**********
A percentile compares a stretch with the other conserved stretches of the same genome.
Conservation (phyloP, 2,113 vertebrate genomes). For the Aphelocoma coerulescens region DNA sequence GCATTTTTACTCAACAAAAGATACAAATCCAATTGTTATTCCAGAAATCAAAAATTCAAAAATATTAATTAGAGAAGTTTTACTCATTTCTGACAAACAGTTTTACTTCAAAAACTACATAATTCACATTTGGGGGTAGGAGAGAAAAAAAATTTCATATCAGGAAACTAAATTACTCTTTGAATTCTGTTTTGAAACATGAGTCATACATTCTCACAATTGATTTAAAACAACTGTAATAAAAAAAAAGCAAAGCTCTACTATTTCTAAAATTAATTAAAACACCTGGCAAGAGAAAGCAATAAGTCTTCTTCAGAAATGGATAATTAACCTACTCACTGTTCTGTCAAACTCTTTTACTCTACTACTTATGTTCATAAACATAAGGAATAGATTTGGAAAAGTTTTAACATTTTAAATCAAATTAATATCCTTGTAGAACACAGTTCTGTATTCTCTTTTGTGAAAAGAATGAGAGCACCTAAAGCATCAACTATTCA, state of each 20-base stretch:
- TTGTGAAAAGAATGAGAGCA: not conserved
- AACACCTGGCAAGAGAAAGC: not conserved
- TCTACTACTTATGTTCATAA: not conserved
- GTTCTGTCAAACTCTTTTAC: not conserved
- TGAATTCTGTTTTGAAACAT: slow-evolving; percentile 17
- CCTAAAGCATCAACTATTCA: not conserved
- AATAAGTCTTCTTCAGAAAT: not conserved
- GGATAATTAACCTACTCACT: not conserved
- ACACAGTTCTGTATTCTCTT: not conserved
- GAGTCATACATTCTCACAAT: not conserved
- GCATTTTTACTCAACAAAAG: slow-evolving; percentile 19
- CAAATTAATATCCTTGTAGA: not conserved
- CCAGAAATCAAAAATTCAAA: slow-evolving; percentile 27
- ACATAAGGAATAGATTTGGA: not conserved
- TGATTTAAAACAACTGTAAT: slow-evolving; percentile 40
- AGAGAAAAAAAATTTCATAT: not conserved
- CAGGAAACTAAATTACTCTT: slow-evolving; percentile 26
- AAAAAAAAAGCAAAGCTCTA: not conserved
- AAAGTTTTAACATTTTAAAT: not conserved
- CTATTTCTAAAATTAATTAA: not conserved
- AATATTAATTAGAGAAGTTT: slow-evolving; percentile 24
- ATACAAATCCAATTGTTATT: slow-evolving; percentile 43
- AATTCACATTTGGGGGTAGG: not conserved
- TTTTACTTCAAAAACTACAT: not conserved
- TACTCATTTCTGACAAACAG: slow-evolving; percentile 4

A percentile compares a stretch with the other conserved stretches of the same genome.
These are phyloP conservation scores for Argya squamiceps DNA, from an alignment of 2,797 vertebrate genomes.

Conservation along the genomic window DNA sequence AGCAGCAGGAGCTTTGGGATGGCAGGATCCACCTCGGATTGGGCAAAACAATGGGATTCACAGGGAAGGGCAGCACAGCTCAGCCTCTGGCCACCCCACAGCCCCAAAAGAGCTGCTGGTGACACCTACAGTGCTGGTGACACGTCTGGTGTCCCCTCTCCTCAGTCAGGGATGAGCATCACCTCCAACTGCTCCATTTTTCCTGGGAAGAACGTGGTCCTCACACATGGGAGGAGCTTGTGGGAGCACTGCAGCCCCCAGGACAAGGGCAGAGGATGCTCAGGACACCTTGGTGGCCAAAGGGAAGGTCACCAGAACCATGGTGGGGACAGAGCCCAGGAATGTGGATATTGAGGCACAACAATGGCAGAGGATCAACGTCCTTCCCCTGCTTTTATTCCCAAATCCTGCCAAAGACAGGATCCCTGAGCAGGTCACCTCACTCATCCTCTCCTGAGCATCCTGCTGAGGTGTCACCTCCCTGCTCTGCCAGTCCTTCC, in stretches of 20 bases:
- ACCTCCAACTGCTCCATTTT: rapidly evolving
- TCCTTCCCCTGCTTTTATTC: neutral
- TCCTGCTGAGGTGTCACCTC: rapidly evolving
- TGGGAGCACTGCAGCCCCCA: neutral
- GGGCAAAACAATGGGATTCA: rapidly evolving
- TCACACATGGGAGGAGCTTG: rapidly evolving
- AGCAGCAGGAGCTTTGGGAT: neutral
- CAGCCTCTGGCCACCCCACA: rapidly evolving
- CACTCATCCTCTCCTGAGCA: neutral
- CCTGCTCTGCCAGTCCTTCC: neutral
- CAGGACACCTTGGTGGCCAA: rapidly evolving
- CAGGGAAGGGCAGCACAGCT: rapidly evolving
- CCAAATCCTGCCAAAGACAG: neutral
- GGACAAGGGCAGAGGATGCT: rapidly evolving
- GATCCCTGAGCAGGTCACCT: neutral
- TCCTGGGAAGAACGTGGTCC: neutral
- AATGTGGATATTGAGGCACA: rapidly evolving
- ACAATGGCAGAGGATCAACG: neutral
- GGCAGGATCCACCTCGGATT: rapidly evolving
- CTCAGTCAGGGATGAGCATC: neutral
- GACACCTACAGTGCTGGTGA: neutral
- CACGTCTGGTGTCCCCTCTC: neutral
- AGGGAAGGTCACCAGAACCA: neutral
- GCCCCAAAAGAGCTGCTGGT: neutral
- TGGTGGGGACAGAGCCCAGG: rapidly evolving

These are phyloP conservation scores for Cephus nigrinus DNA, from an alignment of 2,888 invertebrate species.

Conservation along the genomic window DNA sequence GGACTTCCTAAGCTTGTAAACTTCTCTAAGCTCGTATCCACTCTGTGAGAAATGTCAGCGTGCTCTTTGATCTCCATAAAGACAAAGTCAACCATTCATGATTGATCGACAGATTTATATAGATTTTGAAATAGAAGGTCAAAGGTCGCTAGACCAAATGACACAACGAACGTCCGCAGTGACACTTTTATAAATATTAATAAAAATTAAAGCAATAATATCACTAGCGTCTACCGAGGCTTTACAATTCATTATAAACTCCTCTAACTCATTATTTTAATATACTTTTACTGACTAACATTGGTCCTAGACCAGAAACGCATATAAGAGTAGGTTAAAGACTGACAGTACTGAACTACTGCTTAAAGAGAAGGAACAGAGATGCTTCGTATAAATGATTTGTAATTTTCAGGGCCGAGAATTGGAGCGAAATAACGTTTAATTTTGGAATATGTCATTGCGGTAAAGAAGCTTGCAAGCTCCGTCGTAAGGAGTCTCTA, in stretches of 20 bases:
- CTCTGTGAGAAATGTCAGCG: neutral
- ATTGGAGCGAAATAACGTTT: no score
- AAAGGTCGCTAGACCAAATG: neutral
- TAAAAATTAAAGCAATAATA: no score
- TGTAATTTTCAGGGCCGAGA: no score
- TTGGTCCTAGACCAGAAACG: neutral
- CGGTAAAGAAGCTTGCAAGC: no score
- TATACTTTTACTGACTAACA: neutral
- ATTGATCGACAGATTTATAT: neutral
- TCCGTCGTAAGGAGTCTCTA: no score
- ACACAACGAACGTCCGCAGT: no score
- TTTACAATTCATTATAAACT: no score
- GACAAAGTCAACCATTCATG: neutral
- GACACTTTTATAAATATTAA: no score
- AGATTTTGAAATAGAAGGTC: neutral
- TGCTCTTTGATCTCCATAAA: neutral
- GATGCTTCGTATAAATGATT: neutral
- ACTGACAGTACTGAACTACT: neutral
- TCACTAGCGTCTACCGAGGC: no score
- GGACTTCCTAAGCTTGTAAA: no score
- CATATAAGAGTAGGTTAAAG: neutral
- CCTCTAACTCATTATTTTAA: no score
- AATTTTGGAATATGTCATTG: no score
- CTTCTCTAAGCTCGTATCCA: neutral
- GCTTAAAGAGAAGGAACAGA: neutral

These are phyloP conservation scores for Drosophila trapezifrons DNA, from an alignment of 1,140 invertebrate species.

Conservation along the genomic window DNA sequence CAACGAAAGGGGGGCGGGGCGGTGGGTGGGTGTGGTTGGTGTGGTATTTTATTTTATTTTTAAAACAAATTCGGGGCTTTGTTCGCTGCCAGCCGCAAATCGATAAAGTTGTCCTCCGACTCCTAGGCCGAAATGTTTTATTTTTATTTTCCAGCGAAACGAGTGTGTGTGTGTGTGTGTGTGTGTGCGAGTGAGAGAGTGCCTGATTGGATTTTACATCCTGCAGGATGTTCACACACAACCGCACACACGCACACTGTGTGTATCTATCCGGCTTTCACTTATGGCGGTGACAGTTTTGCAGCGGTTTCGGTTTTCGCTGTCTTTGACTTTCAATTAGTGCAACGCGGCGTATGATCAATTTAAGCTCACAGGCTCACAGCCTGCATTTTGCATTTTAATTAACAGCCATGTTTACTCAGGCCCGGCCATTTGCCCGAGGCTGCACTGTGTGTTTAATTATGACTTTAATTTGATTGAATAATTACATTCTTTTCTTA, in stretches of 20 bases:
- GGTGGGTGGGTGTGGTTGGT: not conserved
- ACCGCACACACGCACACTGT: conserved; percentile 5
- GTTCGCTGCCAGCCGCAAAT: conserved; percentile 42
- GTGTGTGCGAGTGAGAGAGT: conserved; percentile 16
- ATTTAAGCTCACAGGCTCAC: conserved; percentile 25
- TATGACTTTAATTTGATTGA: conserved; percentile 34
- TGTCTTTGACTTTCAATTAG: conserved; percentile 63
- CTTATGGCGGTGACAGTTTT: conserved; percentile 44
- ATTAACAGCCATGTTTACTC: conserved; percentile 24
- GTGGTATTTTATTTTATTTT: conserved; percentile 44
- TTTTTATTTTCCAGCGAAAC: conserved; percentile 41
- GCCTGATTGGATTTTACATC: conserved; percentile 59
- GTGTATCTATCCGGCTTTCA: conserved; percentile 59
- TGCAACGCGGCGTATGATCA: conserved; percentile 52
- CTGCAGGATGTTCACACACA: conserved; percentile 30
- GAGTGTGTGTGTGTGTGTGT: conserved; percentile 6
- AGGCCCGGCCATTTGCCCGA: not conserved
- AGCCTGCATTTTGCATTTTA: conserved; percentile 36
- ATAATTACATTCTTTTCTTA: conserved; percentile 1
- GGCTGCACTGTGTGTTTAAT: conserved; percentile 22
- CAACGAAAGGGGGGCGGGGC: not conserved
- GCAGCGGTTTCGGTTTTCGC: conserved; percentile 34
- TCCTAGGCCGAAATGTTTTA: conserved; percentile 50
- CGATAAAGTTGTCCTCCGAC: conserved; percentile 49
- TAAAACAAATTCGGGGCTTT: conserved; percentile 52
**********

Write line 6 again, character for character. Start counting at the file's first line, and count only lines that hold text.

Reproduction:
- GTTCTGTCAAACTCTTTTAC: not conserved